If you’ve managed to sock away a little cash in college, congratulations! We don’t know how you did it, but good for you. If you’re considering making that money work a little harder than just sitting in your savings account, it may be that you’re thinking about investment. It might seem like an intimidating venture to begin, but it could really be worth it in the long run. Here are a few ways to get started on the right path.
If you don’t understand this process, seek out help from friends and family members who have done it before. If you don’t know anyone who’s invested at all, seek out help online. Heck, you could probably reach out to a broker you don’t know and they’d probably be happy to give you some advice or at least point you to some good resources. Bottom line? Don’t jump in blind. It’s stupid and unnecessary.
Figure Out Your Risk Tolerance
Before you put your money anywhere, you need to figure out your risk tolerance. This is how much risk you’re willing to shoulder in the hopes of a payoff. Generally, higher risk equals higher yield. If you’re adventurous, you’ll want to look into mutual funds or ETFs. If you’re not, stick to IRAs and CDs. Those are basically savings accounts that yield slightly better returns than regular ones.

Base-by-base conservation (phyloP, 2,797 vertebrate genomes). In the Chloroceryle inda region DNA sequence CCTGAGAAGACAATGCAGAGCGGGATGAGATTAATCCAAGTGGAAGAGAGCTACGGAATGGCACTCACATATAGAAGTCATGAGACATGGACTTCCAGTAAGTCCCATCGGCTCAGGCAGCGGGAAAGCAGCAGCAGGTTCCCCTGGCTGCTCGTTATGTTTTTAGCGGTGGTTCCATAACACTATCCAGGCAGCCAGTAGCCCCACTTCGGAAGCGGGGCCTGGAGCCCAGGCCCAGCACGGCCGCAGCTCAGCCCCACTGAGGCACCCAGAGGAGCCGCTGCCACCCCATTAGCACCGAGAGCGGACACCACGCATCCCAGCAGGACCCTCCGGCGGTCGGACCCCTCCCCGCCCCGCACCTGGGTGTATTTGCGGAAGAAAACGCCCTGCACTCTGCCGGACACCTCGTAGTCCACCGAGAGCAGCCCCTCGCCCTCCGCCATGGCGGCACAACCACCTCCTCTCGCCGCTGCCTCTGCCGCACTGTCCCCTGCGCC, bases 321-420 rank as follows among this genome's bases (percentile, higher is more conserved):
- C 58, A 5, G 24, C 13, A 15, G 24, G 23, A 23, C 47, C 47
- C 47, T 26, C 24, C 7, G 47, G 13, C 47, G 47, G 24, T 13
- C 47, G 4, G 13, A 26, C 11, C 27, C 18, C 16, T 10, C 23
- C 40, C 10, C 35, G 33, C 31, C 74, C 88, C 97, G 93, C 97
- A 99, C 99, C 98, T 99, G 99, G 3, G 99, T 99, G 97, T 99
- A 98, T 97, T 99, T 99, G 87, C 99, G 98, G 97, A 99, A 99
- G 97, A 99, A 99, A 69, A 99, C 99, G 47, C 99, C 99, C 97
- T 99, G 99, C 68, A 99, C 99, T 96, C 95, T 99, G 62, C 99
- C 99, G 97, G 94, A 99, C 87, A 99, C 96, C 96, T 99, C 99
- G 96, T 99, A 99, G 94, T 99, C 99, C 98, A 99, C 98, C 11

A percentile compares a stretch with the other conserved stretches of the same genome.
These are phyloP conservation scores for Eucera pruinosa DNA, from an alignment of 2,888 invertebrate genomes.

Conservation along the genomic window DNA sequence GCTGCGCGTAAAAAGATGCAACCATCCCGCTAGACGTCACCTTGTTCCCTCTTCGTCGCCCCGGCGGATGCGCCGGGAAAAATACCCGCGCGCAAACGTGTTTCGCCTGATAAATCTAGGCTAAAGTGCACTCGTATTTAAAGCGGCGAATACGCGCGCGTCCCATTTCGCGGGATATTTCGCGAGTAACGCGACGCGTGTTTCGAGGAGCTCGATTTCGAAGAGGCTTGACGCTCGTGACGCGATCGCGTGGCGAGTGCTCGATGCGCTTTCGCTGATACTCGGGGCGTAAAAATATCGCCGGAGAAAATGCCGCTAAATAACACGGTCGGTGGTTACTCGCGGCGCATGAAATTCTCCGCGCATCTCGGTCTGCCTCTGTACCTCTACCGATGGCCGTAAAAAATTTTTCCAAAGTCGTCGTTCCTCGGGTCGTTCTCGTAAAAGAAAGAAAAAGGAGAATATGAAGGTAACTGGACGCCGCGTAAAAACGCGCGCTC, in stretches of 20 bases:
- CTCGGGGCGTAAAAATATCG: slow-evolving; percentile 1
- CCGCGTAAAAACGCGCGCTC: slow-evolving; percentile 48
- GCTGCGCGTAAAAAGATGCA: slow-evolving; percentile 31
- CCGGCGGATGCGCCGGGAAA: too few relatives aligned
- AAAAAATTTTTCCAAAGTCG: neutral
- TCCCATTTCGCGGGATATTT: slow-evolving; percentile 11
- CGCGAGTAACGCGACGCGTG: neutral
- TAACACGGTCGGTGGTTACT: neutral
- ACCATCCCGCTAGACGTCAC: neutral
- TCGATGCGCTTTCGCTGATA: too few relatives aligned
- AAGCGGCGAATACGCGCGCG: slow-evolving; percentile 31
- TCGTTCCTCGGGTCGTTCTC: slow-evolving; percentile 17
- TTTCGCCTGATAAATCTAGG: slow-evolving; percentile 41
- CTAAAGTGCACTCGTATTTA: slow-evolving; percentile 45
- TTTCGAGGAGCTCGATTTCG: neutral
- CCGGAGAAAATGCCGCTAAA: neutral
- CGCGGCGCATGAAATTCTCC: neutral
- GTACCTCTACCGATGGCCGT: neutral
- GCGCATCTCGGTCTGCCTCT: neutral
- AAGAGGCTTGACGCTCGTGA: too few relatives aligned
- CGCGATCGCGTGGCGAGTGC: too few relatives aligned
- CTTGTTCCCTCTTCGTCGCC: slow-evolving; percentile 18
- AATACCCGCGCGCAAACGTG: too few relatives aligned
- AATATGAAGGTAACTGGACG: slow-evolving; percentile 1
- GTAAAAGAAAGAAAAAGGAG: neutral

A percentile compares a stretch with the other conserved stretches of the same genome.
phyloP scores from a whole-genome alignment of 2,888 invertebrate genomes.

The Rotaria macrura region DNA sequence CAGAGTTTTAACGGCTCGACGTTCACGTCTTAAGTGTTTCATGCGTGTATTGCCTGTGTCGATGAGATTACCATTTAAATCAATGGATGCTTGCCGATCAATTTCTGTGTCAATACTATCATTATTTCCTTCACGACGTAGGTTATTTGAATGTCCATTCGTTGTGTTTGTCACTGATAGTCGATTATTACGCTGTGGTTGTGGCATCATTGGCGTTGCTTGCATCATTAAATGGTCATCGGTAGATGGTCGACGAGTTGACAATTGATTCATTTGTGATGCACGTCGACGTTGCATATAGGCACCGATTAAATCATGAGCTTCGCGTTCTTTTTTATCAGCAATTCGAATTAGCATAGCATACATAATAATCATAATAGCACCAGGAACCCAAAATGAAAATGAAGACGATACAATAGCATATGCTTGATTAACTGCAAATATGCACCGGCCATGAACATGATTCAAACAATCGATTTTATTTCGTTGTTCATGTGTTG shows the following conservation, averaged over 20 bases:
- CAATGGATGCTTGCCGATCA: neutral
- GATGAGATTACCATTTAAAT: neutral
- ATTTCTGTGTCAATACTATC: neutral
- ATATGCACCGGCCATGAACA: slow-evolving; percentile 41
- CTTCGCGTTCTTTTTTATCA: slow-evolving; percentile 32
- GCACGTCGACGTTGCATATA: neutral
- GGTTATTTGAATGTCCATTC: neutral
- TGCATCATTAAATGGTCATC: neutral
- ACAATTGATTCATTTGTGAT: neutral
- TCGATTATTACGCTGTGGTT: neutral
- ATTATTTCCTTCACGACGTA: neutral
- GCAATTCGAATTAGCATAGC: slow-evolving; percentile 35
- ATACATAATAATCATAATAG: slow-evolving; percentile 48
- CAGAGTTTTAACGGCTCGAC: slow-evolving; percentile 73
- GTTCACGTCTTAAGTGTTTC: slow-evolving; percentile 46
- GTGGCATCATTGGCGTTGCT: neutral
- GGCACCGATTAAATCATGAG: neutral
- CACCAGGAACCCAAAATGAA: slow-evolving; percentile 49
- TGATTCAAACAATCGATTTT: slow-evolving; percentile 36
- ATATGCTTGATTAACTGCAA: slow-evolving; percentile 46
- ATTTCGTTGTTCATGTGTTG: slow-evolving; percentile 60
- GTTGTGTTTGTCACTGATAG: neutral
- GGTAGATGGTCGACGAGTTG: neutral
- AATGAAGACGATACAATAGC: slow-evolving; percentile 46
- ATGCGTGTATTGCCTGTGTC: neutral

Make sure you know everything you possibly can about whatever it is you’re investing in. Remember, if something goes wrong, there are no do-overs. Your money will simply be gone. If you throw money at a mutual fund without knowing about the industry it represents, you could be in for a rude awakening. Plus, their past performance isn’t a great indicator of their future performance, so there’s a lot more to know than you think. Take your time, learn about the investment process and find what’s right for you. The last thing you want to do after having saved all that money is blow it on one bad move.
Pay Off High-Interest Debt
If you’re still carrying a lot of student debt, you need to take care of that before you invest. If you’re taking money you should be using to pay off your debt and sinking it into investments with no guaranteed return, you’re probably losing money on the interest your loan is accruing. Don’t do it. This goes double if the debt you carry is credit card debt. Investing and hoping for a windfall is fiscally irresponsible and almost never works. If you went to Emerson College and hope to someday get your executive MHA from USC online, investing after college could help you pay for that. But it won’t if you get yourself in a worse financial position because of it.